USF's Museum Blog

Envisioning Asia in the Age of Exploration

University of San Francisco’s Ricci Institute — working closely with Museum Studies faculty member Catherine Lusheck — has teamed up this month with the Asian Art Museum and Sophia University in Tokyo to present an extraordinary series of events and exhibitions in San Francisco. This project celebrates and probes the ways that cartography has helped us make sense of our world over the centuries.   

imageLast week the exhibition China at the Center:  Rare Ricci and Verbiest World Maps opened at the Asian Art Museum. The exhibition, complete with items borrowed from University of San Francisco’s Rare Book Room collection, will remain on view until May 8, 2016. It was co-curated by Rev. M. Antoni J. Ucerler, S.J., Director of the USF Ricci Institute and Natasha Reichle, Associate Curator of Southeast Asian Art at the Asian Art Museum. Entry is free to all USF students, faculty and staff. The result of early collaborations between Jesuit priests and Chinese scholars sharing knowledge and curiosity about the world, the 1602 Ricci map, developed by Matteo Ricci while in China, is the earliest known Chinese map to depict the Americas. The 1674 Verbiest world map, created by Ferdinand Verbiest for the Chinese court, is being exhibited for the first time ever.

Through these large-scale woodblock-printed maps, visitors can discover how much of the world’s geography and ethnography was known at this early date, including the longest river in Africa, the peninsula of Florida, the fish-skin clothing of the far north and the feathered garb of Amazonian peoples. Two interactive digital displays reveal translations describing the peripheries of the “known world”: lands where giants paint their faces, oceans with mermaids and flying fish, and a kingdom inhabited by foot-tall humans who live in constant fear of being devoured by hawks.  For more information on this extraordinary project, click here.

Verbiest

A Complete Map of the World, 1674, by Ferdinand Verbiest (Flemish, 1623 – 1688). China: Beijing. Eight-panel wood block print, ink on paper. Geography and Map Collection, Library of Congress, Washington DC, G3200 1674.V4

As part of this collaborative project’s exploration of maps and map-making, San Francisco artists Hughen/Starkweather have been commissioned  by USF’s Thacher Gallery to create contemporary works about mapping the Pacific Ocean. Co-curated by Gallery Director Glori Simmons and Museum Studies alumna Nell Herbert (Museum Studies, MA, ’15) the artwork will be exhibited in the exhibition Adjacent Shores.  To view images and learn more about this collaboration, click here.

Augmenting the shows at the Asian Art Museum and Thacher Gallery is the exhibition Mapping “The East”: Envisioning Asia in the Age of Exploration.  It opens on March 30, 2016 in the Manresa Gallery at the St. Ignatius Church which, like the Thacher, is located on the University of San Francisco campus.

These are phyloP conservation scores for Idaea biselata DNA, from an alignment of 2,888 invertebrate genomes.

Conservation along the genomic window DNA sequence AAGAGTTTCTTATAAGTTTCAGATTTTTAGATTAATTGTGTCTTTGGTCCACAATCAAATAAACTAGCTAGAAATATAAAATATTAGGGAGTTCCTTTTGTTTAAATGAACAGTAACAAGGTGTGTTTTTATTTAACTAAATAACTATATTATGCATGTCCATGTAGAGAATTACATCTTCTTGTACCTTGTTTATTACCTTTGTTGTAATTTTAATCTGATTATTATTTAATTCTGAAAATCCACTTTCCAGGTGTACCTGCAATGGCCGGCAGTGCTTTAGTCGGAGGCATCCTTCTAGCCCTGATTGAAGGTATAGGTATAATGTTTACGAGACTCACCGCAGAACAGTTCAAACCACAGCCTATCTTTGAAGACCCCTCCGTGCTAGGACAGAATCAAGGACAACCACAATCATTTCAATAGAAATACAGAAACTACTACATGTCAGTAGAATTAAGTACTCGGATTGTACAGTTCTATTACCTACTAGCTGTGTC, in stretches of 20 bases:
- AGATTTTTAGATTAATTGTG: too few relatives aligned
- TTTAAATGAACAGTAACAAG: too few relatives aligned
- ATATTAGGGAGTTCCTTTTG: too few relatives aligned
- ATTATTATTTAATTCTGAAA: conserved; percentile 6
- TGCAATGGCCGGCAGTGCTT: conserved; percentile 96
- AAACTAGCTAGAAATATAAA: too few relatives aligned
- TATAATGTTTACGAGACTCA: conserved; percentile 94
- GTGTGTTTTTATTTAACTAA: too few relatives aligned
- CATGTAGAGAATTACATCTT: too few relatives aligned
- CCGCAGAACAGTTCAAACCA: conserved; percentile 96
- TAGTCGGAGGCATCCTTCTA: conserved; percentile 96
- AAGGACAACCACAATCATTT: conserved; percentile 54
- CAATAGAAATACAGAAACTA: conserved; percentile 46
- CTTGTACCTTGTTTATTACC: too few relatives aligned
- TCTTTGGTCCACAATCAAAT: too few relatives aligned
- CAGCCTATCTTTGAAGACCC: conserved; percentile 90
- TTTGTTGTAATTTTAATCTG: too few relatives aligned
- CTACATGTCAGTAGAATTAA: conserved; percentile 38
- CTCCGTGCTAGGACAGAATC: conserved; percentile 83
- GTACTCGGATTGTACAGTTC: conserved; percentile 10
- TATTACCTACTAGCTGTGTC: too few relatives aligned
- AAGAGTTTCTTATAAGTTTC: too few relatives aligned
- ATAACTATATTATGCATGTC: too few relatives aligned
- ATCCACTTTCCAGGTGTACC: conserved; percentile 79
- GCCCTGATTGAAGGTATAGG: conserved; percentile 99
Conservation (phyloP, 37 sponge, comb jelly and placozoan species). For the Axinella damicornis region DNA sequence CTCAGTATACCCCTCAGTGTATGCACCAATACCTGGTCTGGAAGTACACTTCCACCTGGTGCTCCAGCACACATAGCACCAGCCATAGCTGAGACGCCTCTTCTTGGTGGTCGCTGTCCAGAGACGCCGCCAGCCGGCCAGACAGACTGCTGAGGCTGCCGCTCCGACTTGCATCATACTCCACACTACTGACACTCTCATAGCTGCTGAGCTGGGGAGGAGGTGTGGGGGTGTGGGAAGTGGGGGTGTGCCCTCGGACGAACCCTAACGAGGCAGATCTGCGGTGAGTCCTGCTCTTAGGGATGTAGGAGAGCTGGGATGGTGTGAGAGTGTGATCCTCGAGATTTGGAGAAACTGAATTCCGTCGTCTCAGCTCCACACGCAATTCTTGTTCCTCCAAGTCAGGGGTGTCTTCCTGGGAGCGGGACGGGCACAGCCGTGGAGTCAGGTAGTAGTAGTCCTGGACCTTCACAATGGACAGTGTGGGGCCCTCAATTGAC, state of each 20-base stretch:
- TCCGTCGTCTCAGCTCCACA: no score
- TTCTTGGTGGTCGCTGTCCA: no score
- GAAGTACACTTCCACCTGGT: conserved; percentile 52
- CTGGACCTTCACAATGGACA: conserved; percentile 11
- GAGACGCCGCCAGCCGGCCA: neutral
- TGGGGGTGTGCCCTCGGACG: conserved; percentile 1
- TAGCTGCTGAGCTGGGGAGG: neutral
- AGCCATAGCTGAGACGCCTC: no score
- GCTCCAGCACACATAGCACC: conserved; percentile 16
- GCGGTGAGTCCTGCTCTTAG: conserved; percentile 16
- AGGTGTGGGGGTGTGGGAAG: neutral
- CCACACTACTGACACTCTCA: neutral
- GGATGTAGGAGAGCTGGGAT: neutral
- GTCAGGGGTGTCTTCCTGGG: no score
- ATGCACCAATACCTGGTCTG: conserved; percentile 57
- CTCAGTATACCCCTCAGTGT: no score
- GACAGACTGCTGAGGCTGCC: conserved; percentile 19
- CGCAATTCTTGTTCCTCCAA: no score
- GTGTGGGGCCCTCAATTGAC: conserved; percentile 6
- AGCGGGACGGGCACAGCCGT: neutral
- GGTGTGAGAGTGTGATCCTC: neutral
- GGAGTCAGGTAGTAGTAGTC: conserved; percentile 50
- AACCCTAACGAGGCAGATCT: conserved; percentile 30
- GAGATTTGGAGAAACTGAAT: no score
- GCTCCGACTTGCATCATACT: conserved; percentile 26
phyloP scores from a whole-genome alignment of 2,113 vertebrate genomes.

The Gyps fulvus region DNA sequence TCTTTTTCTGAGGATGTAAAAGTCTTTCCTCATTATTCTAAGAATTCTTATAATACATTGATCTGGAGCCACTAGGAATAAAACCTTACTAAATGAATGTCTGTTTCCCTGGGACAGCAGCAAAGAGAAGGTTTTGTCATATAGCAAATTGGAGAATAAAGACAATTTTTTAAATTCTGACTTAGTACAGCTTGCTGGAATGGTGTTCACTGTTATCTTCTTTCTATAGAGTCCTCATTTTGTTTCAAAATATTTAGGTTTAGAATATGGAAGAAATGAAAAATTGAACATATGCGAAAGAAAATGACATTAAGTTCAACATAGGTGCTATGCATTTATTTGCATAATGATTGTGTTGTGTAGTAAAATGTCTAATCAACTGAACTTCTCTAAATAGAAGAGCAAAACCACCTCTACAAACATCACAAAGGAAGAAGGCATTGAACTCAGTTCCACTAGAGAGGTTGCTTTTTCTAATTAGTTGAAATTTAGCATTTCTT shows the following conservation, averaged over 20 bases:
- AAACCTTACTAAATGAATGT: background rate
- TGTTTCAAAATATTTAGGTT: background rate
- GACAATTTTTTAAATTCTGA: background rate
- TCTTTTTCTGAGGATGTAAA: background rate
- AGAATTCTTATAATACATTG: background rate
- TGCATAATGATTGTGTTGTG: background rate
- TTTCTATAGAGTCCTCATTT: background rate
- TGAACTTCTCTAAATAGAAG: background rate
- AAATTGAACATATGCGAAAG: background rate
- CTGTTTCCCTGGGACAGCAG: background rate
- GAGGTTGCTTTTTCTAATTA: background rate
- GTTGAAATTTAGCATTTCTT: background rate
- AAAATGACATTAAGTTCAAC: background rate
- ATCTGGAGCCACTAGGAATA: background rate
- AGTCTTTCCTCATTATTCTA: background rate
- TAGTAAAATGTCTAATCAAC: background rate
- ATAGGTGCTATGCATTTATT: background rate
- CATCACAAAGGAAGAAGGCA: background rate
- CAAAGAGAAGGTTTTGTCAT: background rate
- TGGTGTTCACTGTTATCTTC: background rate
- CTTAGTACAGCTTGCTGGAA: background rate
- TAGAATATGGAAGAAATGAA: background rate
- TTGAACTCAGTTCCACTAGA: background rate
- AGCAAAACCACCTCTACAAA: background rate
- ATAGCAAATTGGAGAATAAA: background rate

Ortelius_Asia_1570_JL-MAP-1570-KB1

Abraham Ortelius, Asiae nova descriptio, 1570, Copper engraving, Collection of Sophia University, Tokyo

Mapping “The East”: Envisioning Asia in the Age of Exploration features twenty maps of of East Asia executed by early European cartographers including Ortelius, Mercator, Blaeu and Hondius from the 16th– 18th centuries. Hailing from the collections of Sophia University in Tokyo and the Ricci Institute, these works reflect not only expanding European geographic and cultural knowledge of East Asia in the early modern period, but also their early makers’ religious and philosophical backgrounds. The show, curated by University of San Francisco alumna, Madeline E. Warner (Art History/Arts Management, ’15), with the assistance of Prof. Catherine Lusheck (Art History/Arts Management & Museum Studies), remains on view through May 22, 2016. Manresa Gallery is free and open to the public, Tues-Fri 1 – 5 p.m. during the exhibition, and on Sunday between Masses and from 1-5 p.m.

Mercator_Asia_1600

Gerhard Mercator, Asia ex magna orbis terre descriptione desumpta studio et industria G. M. Iunioris, 1600, Copper engraving Collection of Sophia University, Tokyo

The community is invited to a free opening lecture at University of San Francisco on early maps by Professor Laura Hostetler (University of Illinois, Chicago) in Xavier Auditorium in Fromm Hall, followed by a reception in Manresa Gallery.  Two more exciting programs, also open to the public, are Matteo Ricci:  His Map and Music, a multimedia concert inspired by the Ricci’s world map (St. Ignatius Church, April 22, 7:30pm) and an International Symposium on Cartography titled Reimagining the Globe and Cultural Exchange:  From The World Maps of Ricci and Verbiest to Google Earth which will be held from April 22 – 24, 2016.

We thank the EDS-Stewart Endowment for the Study of Chinese-Western Cultural History, Asian Scholars’ Endowment, and Thomas J. Klitgaard Endowment at the USF Ricci Institute for their generous support.  For further and more updated information on these events please visit https://www.usfca.edu/ricci-institute/cartography.

 

 

 

 

 

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